CT equivalent to IVUS for culprit plaque detection

CHICAGO - CT can distinguish the culprit coronary artery lesion in patients with suspected acute coronary syndromes as well as intravascular ultrasound (IVUS) can, according to a study presented on Wednesday at the RSNA meeting.

Intravascular ultrasound is the mainstay imaging modality for the detection and characterization of so-called unstable or vulnerable coronary artery plaques, which are responsible for a significant percentage of myocardial infarcts and strokes.

Distinction of different types of noncalcified plaques, especially thrombi due to plaque rupture from stable noncalcified plaques, has been challenging on CT due to similar attenuation properties. Many researchers have tried and failed to distinguish noncalcified plaques reliably on CT.

But in a cohort of patients who underwent both MDCT angiography and IVUS before coronary intervention procedures, Japanese researchers found that 64-detector-row CT was not only able to differentiate plaque types, but also to identify the culprit lesion in suspected acute coronary syndrome (ACS) patients in every case.

In the study, 33 consecutive stable subjects with anginal chest pain, atypical echocardiogram findings, and suspected ACS underwent emergent coronary CT angiography (CTA) (LightSpeed VCT, GE Healthcare, Chalfont St. Giles, U.K.) just before IVUS, said lead investigator Dr. Iwao Ishibashi from Chiba University Medical Center in Chiba, Japan.

Before coronary intervention, IVUS was performed at 40 MHz using an intrafocus catheter. Images were obtained using a 0.5-mm/sec auto pullback method.

"Plaques were divided into normal plaques; soft [fatty] plaques; and fibrous plaques with or without spotty calcifications, and with or without the presence of remodeling," Ishibashi said in his presentation.

Arterial remodeling was defined as having a remodeling index score of more than 1.05, which is the same as in the study using IVUS, he said.

Patients were excluded if they had evidence of hemodynamic instability, renal dysfunction, history of allergy to iodinated contrast agents, or other contraindications to CTA, Ishibashi said.

The researchers obtained consecutive short-axis images of coronary arteries at CT, and using the major branch as a landmark, confirmed the location and CT values of plaques as measured by two readers and compared with IVUS.

According to the results, 19 patients were ultimately diagnosed as having unstable angina pectoris, and acute myocardial infarction occurred in 14 of those, he said. "Culprit lesions in ACS were diagnosed as thrombus in 19 patients, soft plaque in eight of those, and fibrotic plaque in six of those by IVUS, and the culprit lesions were identified by CT in all subjects," he said.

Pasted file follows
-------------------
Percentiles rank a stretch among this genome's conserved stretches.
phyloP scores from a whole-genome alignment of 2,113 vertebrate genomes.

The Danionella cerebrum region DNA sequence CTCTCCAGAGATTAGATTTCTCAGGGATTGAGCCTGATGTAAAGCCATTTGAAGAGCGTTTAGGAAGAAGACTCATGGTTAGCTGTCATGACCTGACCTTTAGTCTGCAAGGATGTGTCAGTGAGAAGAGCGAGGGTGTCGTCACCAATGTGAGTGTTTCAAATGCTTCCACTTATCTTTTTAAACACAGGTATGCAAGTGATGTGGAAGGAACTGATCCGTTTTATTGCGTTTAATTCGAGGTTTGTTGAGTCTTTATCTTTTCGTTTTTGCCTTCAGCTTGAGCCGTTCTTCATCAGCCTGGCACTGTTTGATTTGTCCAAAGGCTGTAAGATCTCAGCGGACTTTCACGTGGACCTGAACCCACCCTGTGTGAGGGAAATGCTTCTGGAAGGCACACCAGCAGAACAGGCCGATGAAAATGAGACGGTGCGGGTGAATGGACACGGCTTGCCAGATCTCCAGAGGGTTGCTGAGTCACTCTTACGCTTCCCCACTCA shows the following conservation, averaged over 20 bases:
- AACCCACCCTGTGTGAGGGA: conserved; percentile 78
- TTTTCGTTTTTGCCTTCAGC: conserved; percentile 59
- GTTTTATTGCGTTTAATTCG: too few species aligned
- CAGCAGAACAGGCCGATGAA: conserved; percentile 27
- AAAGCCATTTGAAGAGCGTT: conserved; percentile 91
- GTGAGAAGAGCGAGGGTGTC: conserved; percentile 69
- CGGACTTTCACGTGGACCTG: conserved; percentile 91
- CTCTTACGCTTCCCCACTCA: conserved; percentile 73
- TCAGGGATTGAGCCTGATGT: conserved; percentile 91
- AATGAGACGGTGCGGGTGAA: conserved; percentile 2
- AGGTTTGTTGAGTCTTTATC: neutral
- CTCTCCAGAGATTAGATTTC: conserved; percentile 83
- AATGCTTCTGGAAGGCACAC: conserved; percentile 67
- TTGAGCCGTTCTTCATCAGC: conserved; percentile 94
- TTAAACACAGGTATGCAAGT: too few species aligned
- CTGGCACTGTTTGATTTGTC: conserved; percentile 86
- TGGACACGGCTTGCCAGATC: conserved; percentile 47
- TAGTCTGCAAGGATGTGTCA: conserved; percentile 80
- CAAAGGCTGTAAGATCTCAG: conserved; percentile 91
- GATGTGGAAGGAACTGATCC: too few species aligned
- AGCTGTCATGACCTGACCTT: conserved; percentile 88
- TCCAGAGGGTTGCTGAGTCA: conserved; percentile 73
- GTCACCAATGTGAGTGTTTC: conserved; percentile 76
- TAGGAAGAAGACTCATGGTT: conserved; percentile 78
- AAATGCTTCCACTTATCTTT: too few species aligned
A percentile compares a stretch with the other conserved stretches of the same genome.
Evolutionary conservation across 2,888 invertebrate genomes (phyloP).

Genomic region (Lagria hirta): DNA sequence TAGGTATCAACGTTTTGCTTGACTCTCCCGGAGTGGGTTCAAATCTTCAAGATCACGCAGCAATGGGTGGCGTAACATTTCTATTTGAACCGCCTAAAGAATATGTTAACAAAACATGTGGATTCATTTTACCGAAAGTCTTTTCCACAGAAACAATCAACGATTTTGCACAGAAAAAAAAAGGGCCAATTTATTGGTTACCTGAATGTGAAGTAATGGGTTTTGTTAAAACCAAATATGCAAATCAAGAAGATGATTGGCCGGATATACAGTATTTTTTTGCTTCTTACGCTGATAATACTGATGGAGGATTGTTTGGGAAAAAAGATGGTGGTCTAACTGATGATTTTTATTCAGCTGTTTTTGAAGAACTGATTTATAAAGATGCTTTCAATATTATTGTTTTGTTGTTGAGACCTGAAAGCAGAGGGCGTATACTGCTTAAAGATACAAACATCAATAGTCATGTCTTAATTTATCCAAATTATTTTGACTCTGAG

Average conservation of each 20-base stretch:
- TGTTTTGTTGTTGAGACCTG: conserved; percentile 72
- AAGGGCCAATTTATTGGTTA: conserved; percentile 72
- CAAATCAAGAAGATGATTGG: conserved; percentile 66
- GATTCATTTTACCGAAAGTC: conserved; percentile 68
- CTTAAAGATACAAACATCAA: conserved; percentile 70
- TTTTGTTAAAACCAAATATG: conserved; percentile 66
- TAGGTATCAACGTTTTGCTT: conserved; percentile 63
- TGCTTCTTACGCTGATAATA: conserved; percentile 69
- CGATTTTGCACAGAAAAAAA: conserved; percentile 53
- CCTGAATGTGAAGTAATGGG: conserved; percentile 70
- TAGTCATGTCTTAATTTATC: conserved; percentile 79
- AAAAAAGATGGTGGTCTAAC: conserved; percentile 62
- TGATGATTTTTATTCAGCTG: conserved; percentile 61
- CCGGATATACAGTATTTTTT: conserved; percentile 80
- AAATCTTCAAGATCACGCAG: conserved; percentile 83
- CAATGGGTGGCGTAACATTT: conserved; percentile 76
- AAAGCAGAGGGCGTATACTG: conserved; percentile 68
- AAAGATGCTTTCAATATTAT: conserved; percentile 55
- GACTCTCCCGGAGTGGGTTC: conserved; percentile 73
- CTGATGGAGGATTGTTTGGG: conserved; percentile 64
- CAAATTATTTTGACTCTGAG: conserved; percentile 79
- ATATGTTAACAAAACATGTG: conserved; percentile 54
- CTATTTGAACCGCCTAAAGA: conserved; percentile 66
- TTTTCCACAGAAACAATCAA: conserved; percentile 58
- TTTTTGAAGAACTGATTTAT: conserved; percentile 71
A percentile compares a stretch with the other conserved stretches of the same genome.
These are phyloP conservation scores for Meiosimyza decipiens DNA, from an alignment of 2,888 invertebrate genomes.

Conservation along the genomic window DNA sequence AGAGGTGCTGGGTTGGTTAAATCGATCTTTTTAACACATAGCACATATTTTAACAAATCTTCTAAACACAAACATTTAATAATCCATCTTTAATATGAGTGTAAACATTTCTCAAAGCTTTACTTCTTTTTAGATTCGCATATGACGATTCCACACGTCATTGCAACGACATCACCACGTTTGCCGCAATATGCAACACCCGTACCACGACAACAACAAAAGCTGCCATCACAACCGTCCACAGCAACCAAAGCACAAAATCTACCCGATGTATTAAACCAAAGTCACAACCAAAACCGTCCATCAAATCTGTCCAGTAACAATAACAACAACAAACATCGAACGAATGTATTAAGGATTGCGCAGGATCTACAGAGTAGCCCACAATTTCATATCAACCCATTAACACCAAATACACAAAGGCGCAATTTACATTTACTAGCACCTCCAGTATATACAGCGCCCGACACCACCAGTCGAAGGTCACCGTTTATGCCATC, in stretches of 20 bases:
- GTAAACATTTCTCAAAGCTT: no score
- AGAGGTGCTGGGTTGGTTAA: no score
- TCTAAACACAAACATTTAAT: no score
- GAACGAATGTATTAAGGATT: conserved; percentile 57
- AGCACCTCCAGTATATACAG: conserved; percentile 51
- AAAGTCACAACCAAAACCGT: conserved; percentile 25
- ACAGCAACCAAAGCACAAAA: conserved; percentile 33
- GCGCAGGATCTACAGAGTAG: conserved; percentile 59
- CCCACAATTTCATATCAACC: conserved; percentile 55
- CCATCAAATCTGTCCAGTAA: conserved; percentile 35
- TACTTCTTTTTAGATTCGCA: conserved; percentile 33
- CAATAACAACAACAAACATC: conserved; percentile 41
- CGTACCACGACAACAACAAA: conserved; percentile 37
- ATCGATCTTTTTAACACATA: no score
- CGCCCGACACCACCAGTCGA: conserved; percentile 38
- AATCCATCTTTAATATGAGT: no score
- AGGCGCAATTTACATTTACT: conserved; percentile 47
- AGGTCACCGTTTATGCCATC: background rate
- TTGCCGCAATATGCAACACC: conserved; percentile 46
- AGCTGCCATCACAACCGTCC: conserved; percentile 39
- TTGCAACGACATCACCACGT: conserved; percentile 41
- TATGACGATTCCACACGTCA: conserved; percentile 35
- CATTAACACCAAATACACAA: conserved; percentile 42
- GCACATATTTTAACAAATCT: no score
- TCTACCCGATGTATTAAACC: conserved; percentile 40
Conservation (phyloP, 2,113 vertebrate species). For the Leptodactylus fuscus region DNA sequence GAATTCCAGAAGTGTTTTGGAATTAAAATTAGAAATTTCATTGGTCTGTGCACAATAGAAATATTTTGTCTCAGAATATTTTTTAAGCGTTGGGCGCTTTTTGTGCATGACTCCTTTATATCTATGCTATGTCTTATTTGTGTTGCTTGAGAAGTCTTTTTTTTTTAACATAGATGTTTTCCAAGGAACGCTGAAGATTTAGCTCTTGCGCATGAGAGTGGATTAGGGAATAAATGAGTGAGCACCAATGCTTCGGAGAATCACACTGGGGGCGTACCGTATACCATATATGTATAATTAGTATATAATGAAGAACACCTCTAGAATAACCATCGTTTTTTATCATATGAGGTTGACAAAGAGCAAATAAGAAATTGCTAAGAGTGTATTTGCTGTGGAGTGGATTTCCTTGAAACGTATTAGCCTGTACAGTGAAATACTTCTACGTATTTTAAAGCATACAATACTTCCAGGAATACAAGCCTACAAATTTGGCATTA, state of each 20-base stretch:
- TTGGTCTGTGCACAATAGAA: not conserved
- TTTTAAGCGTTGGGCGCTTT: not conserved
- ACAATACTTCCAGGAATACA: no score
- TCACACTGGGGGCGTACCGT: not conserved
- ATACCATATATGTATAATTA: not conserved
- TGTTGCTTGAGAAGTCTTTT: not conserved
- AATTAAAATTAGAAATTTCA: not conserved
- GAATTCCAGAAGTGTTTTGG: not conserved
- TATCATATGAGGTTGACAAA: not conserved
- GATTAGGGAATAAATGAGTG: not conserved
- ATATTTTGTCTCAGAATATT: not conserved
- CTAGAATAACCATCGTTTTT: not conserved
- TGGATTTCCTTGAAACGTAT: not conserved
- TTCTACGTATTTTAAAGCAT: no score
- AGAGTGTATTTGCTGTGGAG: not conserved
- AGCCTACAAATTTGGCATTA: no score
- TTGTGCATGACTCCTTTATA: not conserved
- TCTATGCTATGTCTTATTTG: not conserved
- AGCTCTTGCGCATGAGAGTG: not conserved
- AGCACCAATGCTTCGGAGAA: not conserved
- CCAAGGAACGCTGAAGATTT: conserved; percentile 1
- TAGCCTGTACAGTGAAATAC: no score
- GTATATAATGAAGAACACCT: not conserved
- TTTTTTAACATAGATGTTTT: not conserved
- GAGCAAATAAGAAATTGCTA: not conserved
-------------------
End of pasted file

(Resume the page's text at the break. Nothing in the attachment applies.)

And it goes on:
The mean CT attenuation value of the 19 culprit lesions diagnosed as thrombus by IVUS was 42.8 ± 17 HU, higher than that of soft plaques (n = 8; 35.4 ± 6.4 HU) (p = 0.08). Both were significantly lower than the CT value of fibrotic plaques (n = 6; 83.3 ± 5.7 HU) (p < 0.05), Ishibashi said.

"Spotty calcifications were observed in 50% of lesions in IVUS and 45.5% of lesions in CT," he said. "Regions of spotty calcifications were not significantly different between IVUS and CT."

The ratio of positive arterial remodeling was higher at CT, at 87.1%, compared with 54.8% for IVUS, he said. Plaques with CT values of approximately 50 HU tended to indicate thrombus by IVUS, and most of these patients had creatine phosphokinase elevation at admission. Reproducibility of CT values between the two readers was 0.75.

"In this study, several types of culprit lesions in coronary arteries in subjects with ACS diagnosed by IVUS could also be classified by CT values acquired noninvasively by [MDCT]," Ishibashi said. "CT values in patients with diagnosed thrombi were approximately 40 HU and were significantly higher than those of soft plaques and lower than fibrotic plaques."

CT may be useful to noninvasively differentiate thrombi from certain fibrous plaques in subjects with ACS, he said. And CT was able to detect the presence of spotty calcification and positive arterial remodeling as effectively as IVUS.

MDCT "can evaluate the culprit coronary arteries in subjects with ACS as effectively as IVUS," Ishibashi said. "It may be very useful for noninvasive diagnosis of ACS."

A session moderator said the study was especially interesting for its ability to distinguish fibrous from lipid-rich plaque in culprit lesions. However, because both lesion types have caused problems, there may not be a need to differentiate them, he said.

The moderator also asked if any nonculprit lesions have the same appearance as culprit lesions on CT, and why the soft-plaque CT values were higher than in the literature.

A limitation of the study was that it was based on CT appearance of lesions identified by IVUS, Ishibashi said. He added that if absolute values of plaque types were a little different from the literature, the relative densities of the different plaque types compared to the adventitia in the study were in line with published reports.

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By Eric Barnes
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